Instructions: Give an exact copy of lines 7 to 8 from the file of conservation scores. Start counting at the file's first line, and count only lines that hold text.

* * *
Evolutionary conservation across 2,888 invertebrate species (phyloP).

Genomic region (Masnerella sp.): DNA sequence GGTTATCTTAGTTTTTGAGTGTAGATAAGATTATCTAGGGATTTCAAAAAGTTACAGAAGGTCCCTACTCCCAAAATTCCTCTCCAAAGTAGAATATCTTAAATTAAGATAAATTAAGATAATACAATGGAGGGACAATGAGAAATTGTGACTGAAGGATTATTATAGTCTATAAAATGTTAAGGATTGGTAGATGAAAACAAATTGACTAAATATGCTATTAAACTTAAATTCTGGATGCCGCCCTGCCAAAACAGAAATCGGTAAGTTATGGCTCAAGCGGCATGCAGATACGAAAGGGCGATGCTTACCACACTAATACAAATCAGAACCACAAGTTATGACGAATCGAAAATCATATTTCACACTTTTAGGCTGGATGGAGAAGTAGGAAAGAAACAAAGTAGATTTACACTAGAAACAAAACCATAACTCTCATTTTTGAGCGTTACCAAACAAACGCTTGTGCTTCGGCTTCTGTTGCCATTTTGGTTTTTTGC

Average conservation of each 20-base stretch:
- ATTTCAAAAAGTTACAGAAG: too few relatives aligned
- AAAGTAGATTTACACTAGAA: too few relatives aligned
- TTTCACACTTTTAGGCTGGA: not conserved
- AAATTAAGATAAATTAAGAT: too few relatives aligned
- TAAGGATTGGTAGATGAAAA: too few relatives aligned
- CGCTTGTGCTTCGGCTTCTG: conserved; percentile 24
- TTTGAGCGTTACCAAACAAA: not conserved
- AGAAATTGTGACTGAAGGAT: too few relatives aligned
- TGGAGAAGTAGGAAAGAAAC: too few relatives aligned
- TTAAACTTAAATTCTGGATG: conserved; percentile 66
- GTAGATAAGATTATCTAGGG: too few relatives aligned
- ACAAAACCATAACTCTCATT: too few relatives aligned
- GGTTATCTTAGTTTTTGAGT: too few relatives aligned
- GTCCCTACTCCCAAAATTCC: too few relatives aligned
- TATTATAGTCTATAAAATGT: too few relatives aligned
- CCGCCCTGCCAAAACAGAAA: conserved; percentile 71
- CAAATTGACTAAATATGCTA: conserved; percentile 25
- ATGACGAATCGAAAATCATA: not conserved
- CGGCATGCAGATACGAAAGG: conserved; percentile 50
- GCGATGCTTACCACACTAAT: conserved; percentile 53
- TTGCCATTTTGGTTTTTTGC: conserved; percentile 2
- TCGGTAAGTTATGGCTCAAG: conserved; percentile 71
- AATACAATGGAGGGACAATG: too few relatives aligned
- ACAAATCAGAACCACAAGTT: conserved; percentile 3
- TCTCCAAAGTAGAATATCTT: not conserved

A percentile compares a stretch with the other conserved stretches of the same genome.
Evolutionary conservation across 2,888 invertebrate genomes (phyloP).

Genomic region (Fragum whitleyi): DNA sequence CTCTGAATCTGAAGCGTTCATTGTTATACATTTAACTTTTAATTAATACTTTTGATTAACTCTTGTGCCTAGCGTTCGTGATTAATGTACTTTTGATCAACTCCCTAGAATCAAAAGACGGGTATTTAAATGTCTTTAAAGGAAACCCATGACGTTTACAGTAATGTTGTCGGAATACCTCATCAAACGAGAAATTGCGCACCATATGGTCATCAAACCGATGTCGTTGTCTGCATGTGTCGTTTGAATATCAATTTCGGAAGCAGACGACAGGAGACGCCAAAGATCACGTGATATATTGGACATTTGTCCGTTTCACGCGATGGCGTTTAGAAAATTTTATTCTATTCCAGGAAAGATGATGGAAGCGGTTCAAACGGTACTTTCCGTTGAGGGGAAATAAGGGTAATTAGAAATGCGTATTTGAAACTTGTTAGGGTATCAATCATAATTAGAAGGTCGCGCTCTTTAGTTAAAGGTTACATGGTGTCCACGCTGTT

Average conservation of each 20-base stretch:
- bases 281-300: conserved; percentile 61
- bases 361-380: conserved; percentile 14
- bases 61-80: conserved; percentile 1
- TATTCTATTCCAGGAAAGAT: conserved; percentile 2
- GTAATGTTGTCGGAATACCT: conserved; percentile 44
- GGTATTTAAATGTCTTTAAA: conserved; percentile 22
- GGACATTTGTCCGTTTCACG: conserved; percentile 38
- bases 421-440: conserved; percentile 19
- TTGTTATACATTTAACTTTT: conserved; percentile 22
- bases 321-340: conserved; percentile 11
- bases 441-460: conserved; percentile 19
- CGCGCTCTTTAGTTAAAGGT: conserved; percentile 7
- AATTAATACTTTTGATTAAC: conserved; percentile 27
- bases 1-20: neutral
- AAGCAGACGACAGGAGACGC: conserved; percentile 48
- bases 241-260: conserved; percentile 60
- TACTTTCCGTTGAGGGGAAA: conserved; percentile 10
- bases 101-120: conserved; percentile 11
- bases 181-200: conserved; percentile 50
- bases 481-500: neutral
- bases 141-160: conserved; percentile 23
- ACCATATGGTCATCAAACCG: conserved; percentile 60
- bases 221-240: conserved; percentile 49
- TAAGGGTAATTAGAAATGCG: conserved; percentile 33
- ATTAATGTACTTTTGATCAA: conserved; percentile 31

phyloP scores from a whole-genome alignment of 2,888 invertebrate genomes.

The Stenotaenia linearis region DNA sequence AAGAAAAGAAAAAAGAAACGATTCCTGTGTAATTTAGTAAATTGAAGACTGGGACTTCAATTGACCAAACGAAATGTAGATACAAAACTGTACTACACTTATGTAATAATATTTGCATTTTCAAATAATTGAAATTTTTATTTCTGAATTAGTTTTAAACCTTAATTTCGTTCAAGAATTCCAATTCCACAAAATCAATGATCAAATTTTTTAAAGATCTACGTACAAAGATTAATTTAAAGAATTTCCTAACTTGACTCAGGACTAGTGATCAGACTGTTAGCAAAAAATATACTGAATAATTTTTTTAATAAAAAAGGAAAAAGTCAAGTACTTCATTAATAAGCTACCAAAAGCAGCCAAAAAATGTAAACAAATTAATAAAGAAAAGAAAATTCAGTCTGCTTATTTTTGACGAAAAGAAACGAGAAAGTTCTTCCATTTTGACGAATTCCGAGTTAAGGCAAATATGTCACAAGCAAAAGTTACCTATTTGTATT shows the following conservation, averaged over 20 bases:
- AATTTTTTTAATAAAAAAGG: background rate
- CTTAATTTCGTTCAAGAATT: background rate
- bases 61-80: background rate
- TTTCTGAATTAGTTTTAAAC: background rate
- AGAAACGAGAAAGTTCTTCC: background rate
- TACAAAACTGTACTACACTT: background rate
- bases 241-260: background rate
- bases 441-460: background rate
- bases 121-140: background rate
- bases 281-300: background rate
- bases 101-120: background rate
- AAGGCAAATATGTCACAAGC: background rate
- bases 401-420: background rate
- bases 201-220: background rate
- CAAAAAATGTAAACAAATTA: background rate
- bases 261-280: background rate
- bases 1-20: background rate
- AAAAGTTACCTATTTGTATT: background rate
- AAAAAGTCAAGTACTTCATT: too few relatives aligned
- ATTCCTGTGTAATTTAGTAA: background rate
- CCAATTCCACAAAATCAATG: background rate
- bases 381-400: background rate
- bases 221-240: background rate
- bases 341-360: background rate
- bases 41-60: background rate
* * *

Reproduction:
- AAATTAAGATAAATTAAGAT: too few relatives aligned
- TAAGGATTGGTAGATGAAAA: too few relatives aligned